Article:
We live in a time where the perfect storm of ‘debt-onation’ and peak-money, climate change, flat-lining wellbeing, rising inequality and a host of other issues are concatenating towards what feels like a showdown.
As Stewart Wallis of Nef has put it in talks at Davos 2013, the current economic system is:
“Unstable, unsustainable, unfair and unhappy.”
Or, As Professor Tim Jackson says of our ‘insatiability doctrine’ in his TED talk:
“we spend money we don’t have, on things we don’t need, to make impressions that don’t last, on people we don’t even care about…. .that ecological damage should be the result of a series of consumption practices which clearly fail to increase wellbeing has all the characteristics of a social pathology.”
These are radical times and radical thinking is emerging. Increasing numbers of people from mainstream finance are talking of ‘an end to growth’. Gary Greenberg, Head of emerging markets at Hermes Investment Managers has said:
“We may have to start thinking about a post-growth world”.
Oxford Martin Commission’s Now For the Long Term report talks of rising corporate myopia, institutions, governance, markets, organizations and structures ‘built for yesterday’ and in need of radical updating. Whilst progressives have won many cultural battles, as Professor Paul Campos points out, we have lost the battle for progressive economics.
Intriguingly, WEF’s most recent Global Risks report (fiscal crisis, climate change, severe income disparity, structurally high unemployment etc) mirrors a list of standard critiques of capitalism. In this context we have seen a recent flurry of books on the end or renewal of capitalism, such as “Does Capitalism Have a Future”. Leaders like Unilever CEO Paul Polman regularly call for a new form of capitalism fit for, and serving people and planet.
And legendary fund manager and head of GMO Jeremy Grantham has recently said:
“People simply do not get the point that you can’t have ‘sustainable growth’ forever. You can have sustainability forever, or growth for a few years. Capitalism does millions of things better than the alternatives. However, it is totally ill-equipped to deal with a small handful of issues. Unfortunately, they are the issues that are absolutely central to our long-term wellbeing and even survival.”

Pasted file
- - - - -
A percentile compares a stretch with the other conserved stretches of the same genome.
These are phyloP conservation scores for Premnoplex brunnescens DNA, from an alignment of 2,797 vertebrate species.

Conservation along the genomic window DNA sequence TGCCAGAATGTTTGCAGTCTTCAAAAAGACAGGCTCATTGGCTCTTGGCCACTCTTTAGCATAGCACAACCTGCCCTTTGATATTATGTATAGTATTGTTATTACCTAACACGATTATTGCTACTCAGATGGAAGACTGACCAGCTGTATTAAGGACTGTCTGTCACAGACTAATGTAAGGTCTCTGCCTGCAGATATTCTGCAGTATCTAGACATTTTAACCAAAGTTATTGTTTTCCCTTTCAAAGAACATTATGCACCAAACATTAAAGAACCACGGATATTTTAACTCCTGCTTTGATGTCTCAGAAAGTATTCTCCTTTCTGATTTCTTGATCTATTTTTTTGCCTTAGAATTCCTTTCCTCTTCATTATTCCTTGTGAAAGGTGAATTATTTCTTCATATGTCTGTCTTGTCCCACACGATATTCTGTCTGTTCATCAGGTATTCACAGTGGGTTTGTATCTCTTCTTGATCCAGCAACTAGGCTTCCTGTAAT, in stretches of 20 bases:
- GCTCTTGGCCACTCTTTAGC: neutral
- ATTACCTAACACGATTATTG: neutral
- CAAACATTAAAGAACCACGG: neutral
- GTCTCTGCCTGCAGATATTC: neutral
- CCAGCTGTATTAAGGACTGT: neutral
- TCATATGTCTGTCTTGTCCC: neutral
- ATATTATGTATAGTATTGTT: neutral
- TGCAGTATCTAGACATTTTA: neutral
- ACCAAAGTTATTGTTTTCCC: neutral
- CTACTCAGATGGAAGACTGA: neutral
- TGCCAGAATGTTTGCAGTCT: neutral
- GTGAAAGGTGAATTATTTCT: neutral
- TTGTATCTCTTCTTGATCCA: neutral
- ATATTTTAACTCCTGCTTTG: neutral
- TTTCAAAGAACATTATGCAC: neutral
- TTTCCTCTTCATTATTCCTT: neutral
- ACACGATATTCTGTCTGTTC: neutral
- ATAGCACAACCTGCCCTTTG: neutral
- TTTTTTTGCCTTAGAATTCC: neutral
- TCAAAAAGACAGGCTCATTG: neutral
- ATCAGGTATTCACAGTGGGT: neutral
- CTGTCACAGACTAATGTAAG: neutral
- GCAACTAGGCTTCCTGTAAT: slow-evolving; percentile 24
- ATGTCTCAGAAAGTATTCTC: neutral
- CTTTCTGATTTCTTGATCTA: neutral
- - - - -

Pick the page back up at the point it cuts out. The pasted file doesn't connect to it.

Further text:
Trust in institutions of power such as Government and business is still at all-time lows. And a 2013 Pew Center opinion survey of 39 countries found that only 33% of Americans and 17% of Brits believe their children will live better lives than they had.
But though there is rising consensus that ‘the economic system is broken’, and that one effect of this is that we find ourselves on the precipice of runaway, unstoppable climate chaos, there is little or no progressive consensus on a possible alternative economics to deliver prosperity in a low, or zero carbon world.
Martin Wolf in the FT wrote that our current economics and business model is a system to “privatise profits and socialise risks”. We need to ask what economics might look if we shifted to a system that socialised both the profits and the risks, in which we all shared the good and the bad?
Working with progressive businesses, such as those involved in the B Team, on whose advisory board I sit, I believe a new way is possible. Leading businessmen like Paul Polman of Unilever and Yvon Chouinard of Patagonia are now leading the way in questioning our current economic and commercial models.
With the rise of the post-hierarchical prosumer/aspirational networked generation, new forms of peer-to-peer and collaborative commerce and politics are starting to emerge, which perhaps point the way for business to reframe itself towards ‘purpose’.
Citizen-consumer values are changing fast amid the flourishing of the “Here Comes Everyone” meets “The Wealth Of Networks” wikiworld of the ‘frictionless’ and relationship economy. We are seeing the rise and rise of a digital-democracy powered, peer-to-peer, crowd and matrix of citizen makers and doers. From Airbnb to Blablacar, The Mesh, Openinnovationmeetups and The-people-who-share, these innovations and movements are sending shockwaves through the mainstream. As Kevin Keely, former executive editor of Wired has said “How close to a non-capitalistic, open source peer production society can this movement take us? Closer than we thought.”
In the political realm, with a YouGov poll showing the public supports radical state-imposed control over key sectors and 68% support for nationalising energy companies, Ed Miliband and Stewart Wood are developing their own story about the renewal of markets, economics and ‘Responsible Capitalism’ and key sectors such as energy. And fast-growing peer-to-peer citizen movements like Transition Towns, Occupy, Los Indignados, Buen Vivir, Participative Democracy and online platforms like Partido de la Red, Citivox, Autrespehere and Borgerlyst are also challenging the status quo of the political and market economy and pushing the boundaries.
These tectonic shifts raise some pretty fundamental challenges for business, and especially those involved in updating corporate missions and values. Indeed, Mike Barry, Head of Plan A at M&S says that even the CSR poster-child ‘Plan A’ is mere incrementalism in an age where we need far more radical responses and entirely different markets and business models.
But perhaps, by focusing not on growth and the short term, but by shifting to value wellbeing of people and planet, through strategic innovation processes such as WellbeingNeedfinding, progressive business can develop new business models fit for our times. If the mainstream don’t, you can be sure that social enterprises and disrupters will rewrite the rules and steal their markets.